Few assets have been safe this year from the pummeling in financial markets, and junk bonds also have been rather, well, trashy. Year-to-date, the SPDR Bloomberg High Yield Bond ETF
has lost 16%, in what is almost certainly going to be the worst performance since the 2008 financial crisis. Its spread to Treasurys has now surpassed 500 basis points for the first time since November 2020.
But what it does mean is that high yields are now, if not lofty historically, a pretty hefty 8.4%. Only twice in the past 30 years have yields risen so quickly, according to data from Boston-based value-focused fund manager GMO.
Rachna Ramachandran, a researcher at GMO, points out the higher yield means the asset class can absorb a lot more bad news. An 8.4% annual yield can absorb a default rate of 12% in the subsequent 12 months, which is a big jump given the default rate over the previous year has been about 1%. “While that’s likely to go up over the coming months, reaching a double-digit default rate that quickly would require a sizable credit shock,” she says. Last month, S&P projected the default rate in speculative grade companies could reach 3% by 2023.
That isn’t to say that yields couldn’t rise further. But, she says, yields would need to rise by almost 100 basis points in the next 6 months, or over 195 basis points in the next 12 months, before an investment now would be underwater.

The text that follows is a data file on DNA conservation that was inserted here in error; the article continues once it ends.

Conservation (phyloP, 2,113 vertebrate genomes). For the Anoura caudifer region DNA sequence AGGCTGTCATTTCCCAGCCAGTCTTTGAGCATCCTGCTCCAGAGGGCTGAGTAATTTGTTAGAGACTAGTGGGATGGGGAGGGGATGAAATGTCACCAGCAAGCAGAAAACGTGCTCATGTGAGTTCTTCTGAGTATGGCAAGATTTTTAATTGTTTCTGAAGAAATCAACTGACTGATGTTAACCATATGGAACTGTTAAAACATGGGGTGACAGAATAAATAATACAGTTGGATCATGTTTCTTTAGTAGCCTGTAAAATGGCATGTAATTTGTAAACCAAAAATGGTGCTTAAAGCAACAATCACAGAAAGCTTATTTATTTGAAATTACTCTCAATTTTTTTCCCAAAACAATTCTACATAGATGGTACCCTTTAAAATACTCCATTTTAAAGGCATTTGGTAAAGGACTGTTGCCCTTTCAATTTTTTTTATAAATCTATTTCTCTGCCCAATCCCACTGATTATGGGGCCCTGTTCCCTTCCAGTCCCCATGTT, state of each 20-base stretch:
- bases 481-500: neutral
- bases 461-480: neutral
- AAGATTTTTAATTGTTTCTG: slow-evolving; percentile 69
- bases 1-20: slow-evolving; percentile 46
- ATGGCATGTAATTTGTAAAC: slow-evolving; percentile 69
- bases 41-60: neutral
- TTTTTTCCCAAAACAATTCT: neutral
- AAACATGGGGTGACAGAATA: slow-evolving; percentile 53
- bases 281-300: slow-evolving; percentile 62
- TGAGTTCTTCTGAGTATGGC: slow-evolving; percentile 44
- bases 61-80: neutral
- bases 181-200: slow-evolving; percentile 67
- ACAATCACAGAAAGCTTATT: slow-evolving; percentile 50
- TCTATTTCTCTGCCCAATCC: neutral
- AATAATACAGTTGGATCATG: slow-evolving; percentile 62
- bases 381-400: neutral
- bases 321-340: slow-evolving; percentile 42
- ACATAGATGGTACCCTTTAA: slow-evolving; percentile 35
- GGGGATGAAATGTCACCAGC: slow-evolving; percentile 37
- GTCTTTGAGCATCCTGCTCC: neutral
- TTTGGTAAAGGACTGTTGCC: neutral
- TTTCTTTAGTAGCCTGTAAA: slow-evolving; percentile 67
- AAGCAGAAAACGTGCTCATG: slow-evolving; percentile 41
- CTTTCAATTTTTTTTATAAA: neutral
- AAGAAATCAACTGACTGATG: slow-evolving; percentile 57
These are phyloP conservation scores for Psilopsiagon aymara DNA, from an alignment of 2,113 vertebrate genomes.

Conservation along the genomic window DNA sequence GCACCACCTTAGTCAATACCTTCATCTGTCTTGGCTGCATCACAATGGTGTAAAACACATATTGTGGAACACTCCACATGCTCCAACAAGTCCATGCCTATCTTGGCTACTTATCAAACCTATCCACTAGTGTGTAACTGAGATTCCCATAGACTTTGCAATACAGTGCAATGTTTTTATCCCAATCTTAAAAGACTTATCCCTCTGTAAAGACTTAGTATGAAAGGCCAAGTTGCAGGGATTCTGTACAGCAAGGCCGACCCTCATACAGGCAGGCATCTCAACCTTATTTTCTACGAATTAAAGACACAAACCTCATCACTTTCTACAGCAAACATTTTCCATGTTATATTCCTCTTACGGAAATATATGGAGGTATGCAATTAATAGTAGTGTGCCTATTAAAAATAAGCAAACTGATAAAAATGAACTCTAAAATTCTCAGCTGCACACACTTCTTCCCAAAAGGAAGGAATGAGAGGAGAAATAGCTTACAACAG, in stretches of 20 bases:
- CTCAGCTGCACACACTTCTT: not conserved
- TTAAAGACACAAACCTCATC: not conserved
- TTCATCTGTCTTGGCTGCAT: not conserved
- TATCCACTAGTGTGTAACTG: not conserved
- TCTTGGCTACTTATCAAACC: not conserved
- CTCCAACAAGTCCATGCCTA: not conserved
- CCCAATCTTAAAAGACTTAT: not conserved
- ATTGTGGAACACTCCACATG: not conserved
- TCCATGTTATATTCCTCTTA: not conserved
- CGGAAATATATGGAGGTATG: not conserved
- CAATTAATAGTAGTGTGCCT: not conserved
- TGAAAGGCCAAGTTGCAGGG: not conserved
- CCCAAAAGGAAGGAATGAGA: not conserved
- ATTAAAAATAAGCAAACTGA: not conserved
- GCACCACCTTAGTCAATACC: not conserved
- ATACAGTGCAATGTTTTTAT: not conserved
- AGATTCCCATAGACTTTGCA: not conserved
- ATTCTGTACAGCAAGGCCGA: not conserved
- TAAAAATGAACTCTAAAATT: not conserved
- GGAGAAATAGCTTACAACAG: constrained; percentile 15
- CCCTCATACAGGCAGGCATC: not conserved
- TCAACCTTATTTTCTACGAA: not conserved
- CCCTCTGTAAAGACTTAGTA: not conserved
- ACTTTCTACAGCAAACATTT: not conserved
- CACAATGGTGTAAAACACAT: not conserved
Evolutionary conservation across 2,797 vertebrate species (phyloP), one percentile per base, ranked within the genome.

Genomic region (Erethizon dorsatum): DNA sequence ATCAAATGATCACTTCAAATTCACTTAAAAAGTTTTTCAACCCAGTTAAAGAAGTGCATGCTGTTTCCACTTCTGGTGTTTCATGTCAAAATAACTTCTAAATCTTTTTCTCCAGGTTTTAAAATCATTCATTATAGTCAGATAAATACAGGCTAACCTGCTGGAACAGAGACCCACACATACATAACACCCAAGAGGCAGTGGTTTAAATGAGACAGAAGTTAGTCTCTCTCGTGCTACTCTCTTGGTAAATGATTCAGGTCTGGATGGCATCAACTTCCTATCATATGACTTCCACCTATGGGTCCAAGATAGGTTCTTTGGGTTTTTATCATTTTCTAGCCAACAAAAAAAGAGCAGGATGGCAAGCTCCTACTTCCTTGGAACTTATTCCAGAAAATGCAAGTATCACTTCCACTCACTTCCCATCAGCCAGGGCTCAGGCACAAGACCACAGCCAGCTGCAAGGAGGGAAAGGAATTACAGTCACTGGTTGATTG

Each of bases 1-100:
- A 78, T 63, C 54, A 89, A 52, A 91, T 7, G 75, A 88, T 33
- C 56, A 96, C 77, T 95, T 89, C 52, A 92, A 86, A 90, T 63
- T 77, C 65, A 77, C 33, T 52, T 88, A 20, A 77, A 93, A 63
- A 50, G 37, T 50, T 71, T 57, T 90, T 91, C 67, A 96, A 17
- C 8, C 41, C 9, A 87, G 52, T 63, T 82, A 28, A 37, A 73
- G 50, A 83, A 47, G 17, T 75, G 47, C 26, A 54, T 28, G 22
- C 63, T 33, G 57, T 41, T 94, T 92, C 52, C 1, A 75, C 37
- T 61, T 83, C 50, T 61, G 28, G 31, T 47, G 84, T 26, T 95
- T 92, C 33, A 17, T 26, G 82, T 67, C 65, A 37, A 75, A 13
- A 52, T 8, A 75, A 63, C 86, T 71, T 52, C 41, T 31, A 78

Historically, at these yields, the 12-month returns have been enticing. The only time they weren’t was during the global financial crisis. Which is another way of saying, in the absence of a deep recession, high-yield bonds now have a favorable risk/reward profile, she says.
Quadruple witching — the expiration of index futures and options, and single stock options and futures — takes place Friday.
Not only did the Bank of Japan not raise interest rates on Friday, it reaffirmed its yield control guidance. The U.S. dollar
soared against the yen, though the central bank did say it would closely watch the impact of exchange rate moves on the Japanese economy.
Federal Reserve Chair Jerome Powell is due to make welcoming remarks at a conference on the international role of the U.S. dollar. Data on industrial production and leading indicators are due for release.
shares issued softer-than-expected guidance for the August-ending quarter.
According to the New York Times, SpaceX has fired employees who helped to write a letter critical of the behavior of CEO Elon Musk, who also heads Tesla
and is trying to buy Twitter
The European Union recommended that Ukraine be given candidate status.
After the Dow industrials
on Thursday fell below the key 30,000 level, U.S. stock futures
were pointing to a brighter start.
The yield on the 10-year Treasury
slipped further, to 3.22%. Oil futures
rose, and bitcoin
was trading above $20,000.
Here were the most active stock-market tickers as of 6 a.m. Eastern.
Delta Air Lines
is turning away customers who go to its lounges too early.
An 18th-century cockroach was discovered in a slave-trading ship ledger.
Farmers in Ukraine are tricking Russian troops with poisonous cherries.
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